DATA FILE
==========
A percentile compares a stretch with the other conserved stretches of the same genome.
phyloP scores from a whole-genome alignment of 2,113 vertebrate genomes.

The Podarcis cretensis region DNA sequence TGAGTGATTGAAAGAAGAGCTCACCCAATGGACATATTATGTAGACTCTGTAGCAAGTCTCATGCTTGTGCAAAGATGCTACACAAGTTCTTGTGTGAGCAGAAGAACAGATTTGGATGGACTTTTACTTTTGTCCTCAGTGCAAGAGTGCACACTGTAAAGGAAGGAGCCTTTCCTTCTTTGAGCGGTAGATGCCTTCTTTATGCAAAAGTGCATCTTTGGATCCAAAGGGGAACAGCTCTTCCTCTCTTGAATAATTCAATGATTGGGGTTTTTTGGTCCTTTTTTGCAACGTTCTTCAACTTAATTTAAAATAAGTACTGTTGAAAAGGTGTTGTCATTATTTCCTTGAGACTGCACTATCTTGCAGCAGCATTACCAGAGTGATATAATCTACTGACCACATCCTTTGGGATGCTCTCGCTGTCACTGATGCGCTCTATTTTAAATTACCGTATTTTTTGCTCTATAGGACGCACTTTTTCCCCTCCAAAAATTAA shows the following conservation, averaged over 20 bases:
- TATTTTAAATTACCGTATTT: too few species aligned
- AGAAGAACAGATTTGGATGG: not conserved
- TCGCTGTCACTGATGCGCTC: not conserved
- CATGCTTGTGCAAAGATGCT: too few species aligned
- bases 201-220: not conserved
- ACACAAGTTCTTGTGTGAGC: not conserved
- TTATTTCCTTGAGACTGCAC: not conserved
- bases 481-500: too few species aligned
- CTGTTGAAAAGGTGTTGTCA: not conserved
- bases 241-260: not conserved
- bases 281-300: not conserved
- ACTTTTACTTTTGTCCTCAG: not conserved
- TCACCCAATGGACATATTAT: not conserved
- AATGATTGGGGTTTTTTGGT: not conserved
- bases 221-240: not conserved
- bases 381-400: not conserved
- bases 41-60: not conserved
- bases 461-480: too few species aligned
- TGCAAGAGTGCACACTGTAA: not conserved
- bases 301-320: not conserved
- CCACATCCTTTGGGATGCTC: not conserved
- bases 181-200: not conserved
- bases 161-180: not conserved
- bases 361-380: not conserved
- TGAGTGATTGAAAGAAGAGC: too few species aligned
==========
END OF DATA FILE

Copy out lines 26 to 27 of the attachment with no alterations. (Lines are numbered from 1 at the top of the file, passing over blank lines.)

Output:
- bases 161-180: not conserved
- bases 361-380: not conserved